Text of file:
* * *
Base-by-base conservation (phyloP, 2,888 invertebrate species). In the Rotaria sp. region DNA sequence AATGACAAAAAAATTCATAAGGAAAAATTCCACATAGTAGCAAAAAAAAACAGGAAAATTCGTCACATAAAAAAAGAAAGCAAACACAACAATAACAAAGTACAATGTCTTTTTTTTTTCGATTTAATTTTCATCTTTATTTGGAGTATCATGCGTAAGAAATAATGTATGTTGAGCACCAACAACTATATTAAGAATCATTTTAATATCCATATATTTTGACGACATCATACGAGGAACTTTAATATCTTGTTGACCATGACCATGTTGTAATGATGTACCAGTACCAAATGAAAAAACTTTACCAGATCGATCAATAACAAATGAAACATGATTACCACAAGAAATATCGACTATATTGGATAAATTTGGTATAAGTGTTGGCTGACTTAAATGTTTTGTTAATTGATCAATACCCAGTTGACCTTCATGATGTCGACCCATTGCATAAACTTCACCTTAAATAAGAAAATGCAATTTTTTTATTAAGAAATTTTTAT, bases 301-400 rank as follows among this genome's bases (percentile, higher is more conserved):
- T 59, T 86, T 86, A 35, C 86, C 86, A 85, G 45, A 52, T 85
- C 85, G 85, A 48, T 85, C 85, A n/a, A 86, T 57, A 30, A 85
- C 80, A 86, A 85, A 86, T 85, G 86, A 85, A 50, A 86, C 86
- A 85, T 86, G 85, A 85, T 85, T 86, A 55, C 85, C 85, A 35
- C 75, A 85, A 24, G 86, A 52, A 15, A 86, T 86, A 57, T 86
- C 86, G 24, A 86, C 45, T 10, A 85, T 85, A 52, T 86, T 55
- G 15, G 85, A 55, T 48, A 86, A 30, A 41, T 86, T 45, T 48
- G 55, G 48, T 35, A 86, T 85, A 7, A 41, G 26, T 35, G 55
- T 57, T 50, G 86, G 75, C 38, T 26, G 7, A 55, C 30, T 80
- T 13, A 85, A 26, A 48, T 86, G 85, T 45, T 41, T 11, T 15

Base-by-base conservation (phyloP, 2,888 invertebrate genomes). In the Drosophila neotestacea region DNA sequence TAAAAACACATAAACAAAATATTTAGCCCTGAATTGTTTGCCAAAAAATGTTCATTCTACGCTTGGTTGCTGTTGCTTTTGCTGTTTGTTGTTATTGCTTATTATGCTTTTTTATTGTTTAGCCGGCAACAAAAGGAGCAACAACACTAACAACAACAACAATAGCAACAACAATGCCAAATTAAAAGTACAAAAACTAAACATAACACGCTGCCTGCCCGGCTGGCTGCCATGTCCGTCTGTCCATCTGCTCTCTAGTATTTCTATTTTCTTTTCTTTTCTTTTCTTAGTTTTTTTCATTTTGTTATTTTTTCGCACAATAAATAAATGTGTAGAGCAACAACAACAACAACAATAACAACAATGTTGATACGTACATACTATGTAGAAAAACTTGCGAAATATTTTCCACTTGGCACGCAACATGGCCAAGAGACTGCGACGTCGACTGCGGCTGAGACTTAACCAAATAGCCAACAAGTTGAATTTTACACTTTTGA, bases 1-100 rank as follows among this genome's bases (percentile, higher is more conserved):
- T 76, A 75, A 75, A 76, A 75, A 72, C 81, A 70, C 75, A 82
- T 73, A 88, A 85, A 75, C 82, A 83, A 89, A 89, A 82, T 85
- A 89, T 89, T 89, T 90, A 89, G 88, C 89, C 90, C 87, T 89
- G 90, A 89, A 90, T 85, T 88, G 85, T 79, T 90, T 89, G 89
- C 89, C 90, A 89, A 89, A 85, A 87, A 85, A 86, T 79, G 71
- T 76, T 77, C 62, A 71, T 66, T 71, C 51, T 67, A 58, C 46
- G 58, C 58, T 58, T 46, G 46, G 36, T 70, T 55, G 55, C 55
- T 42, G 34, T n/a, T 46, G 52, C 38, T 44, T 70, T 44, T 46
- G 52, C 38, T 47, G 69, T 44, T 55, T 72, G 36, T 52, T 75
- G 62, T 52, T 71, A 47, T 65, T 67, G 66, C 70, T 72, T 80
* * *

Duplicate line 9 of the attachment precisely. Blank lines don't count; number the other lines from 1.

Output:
- G 55, G 48, T 35, A 86, T 85, A 7, A 41, G 26, T 35, G 55